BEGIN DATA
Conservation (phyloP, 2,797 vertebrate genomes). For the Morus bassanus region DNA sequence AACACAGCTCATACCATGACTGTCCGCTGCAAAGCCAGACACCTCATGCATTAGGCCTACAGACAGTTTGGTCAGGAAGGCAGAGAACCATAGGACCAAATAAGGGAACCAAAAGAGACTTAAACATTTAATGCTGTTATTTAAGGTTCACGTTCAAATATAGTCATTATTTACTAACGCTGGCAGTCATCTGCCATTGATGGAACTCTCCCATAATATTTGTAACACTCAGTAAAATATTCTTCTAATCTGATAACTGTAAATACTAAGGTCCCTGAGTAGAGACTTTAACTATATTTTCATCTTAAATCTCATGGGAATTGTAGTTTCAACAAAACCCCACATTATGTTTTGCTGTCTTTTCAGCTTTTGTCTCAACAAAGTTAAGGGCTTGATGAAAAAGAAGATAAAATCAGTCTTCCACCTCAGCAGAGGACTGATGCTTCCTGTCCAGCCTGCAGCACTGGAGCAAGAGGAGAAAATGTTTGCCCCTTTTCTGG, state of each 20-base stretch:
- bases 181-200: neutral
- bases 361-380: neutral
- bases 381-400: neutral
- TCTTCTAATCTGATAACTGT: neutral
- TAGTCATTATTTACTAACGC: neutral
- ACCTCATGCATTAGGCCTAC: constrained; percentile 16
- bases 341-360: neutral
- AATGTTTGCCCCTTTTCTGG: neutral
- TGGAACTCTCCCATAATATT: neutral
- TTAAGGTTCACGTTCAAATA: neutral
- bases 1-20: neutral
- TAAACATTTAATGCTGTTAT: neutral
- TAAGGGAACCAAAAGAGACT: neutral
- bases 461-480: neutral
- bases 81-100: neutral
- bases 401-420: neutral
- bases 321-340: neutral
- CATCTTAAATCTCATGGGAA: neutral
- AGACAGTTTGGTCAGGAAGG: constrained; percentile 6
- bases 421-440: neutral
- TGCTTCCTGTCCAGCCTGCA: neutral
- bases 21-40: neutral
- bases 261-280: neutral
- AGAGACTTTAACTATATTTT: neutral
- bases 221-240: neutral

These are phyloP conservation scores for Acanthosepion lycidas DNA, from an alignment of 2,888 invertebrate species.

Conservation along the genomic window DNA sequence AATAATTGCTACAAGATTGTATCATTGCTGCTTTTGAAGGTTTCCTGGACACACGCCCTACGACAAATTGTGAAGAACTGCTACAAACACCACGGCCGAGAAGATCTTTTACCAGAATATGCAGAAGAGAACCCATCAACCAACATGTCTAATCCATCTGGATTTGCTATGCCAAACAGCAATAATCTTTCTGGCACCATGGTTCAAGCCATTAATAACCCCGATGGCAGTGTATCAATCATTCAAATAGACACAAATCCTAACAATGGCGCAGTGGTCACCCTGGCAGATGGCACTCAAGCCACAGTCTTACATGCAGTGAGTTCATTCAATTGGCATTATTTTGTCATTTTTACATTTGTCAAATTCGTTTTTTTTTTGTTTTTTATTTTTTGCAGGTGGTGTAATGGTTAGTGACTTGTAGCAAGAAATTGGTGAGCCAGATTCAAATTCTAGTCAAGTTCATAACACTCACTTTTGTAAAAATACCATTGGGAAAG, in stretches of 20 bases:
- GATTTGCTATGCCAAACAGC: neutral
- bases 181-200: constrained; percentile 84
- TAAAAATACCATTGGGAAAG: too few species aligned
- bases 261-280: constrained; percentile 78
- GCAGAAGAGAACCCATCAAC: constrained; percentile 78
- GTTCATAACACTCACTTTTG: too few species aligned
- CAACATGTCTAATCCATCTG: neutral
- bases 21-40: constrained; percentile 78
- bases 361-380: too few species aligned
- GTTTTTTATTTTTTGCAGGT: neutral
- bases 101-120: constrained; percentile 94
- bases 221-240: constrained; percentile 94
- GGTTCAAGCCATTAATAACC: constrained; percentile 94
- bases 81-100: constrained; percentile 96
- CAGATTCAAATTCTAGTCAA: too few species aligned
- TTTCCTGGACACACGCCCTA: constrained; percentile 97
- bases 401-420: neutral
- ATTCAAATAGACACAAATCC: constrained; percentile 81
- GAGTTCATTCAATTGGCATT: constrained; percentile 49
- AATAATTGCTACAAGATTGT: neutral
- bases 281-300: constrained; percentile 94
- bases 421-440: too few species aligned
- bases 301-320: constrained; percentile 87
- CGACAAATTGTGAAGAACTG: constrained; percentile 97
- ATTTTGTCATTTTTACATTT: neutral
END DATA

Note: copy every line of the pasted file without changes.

Conservation (phyloP, 2,797 vertebrate genomes). For the Morus bassanus region DNA sequence AACACAGCTCATACCATGACTGTCCGCTGCAAAGCCAGACACCTCATGCATTAGGCCTACAGACAGTTTGGTCAGGAAGGCAGAGAACCATAGGACCAAATAAGGGAACCAAAAGAGACTTAAACATTTAATGCTGTTATTTAAGGTTCACGTTCAAATATAGTCATTATTTACTAACGCTGGCAGTCATCTGCCATTGATGGAACTCTCCCATAATATTTGTAACACTCAGTAAAATATTCTTCTAATCTGATAACTGTAAATACTAAGGTCCCTGAGTAGAGACTTTAACTATATTTTCATCTTAAATCTCATGGGAATTGTAGTTTCAACAAAACCCCACATTATGTTTTGCTGTCTTTTCAGCTTTTGTCTCAACAAAGTTAAGGGCTTGATGAAAAAGAAGATAAAATCAGTCTTCCACCTCAGCAGAGGACTGATGCTTCCTGTCCAGCCTGCAGCACTGGAGCAAGAGGAGAAAATGTTTGCCCCTTTTCTGG, state of each 20-base stretch:
- bases 181-200: neutral
- bases 361-380: neutral
- bases 381-400: neutral
- TCTTCTAATCTGATAACTGT: neutral
- TAGTCATTATTTACTAACGC: neutral
- ACCTCATGCATTAGGCCTAC: constrained; percentile 16
- bases 341-360: neutral
- AATGTTTGCCCCTTTTCTGG: neutral
- TGGAACTCTCCCATAATATT: neutral
- TTAAGGTTCACGTTCAAATA: neutral
- bases 1-20: neutral
- TAAACATTTAATGCTGTTAT: neutral
- TAAGGGAACCAAAAGAGACT: neutral
- bases 461-480: neutral
- bases 81-100: neutral
- bases 401-420: neutral
- bases 321-340: neutral
- CATCTTAAATCTCATGGGAA: neutral
- AGACAGTTTGGTCAGGAAGG: constrained; percentile 6
- bases 421-440: neutral
- TGCTTCCTGTCCAGCCTGCA: neutral
- bases 21-40: neutral
- bases 261-280: neutral
- AGAGACTTTAACTATATTTT: neutral
- bases 221-240: neutral

These are phyloP conservation scores for Acanthosepion lycidas DNA, from an alignment of 2,888 invertebrate species.

Conservation along the genomic window DNA sequence AATAATTGCTACAAGATTGTATCATTGCTGCTTTTGAAGGTTTCCTGGACACACGCCCTACGACAAATTGTGAAGAACTGCTACAAACACCACGGCCGAGAAGATCTTTTACCAGAATATGCAGAAGAGAACCCATCAACCAACATGTCTAATCCATCTGGATTTGCTATGCCAAACAGCAATAATCTTTCTGGCACCATGGTTCAAGCCATTAATAACCCCGATGGCAGTGTATCAATCATTCAAATAGACACAAATCCTAACAATGGCGCAGTGGTCACCCTGGCAGATGGCACTCAAGCCACAGTCTTACATGCAGTGAGTTCATTCAATTGGCATTATTTTGTCATTTTTACATTTGTCAAATTCGTTTTTTTTTTGTTTTTTATTTTTTGCAGGTGGTGTAATGGTTAGTGACTTGTAGCAAGAAATTGGTGAGCCAGATTCAAATTCTAGTCAAGTTCATAACACTCACTTTTGTAAAAATACCATTGGGAAAG, in stretches of 20 bases:
- GATTTGCTATGCCAAACAGC: neutral
- bases 181-200: constrained; percentile 84
- TAAAAATACCATTGGGAAAG: too few species aligned
- bases 261-280: constrained; percentile 78
- GCAGAAGAGAACCCATCAAC: constrained; percentile 78
- GTTCATAACACTCACTTTTG: too few species aligned
- CAACATGTCTAATCCATCTG: neutral
- bases 21-40: constrained; percentile 78
- bases 361-380: too few species aligned
- GTTTTTTATTTTTTGCAGGT: neutral
- bases 101-120: constrained; percentile 94
- bases 221-240: constrained; percentile 94
- GGTTCAAGCCATTAATAACC: constrained; percentile 94
- bases 81-100: constrained; percentile 96
- CAGATTCAAATTCTAGTCAA: too few species aligned
- TTTCCTGGACACACGCCCTA: constrained; percentile 97
- bases 401-420: neutral
- ATTCAAATAGACACAAATCC: constrained; percentile 81
- GAGTTCATTCAATTGGCATT: constrained; percentile 49
- AATAATTGCTACAAGATTGT: neutral
- bases 281-300: constrained; percentile 94
- bases 421-440: too few species aligned
- bases 301-320: constrained; percentile 87
- CGACAAATTGTGAAGAACTG: constrained; percentile 97
- ATTTTGTCATTTTTACATTT: neutral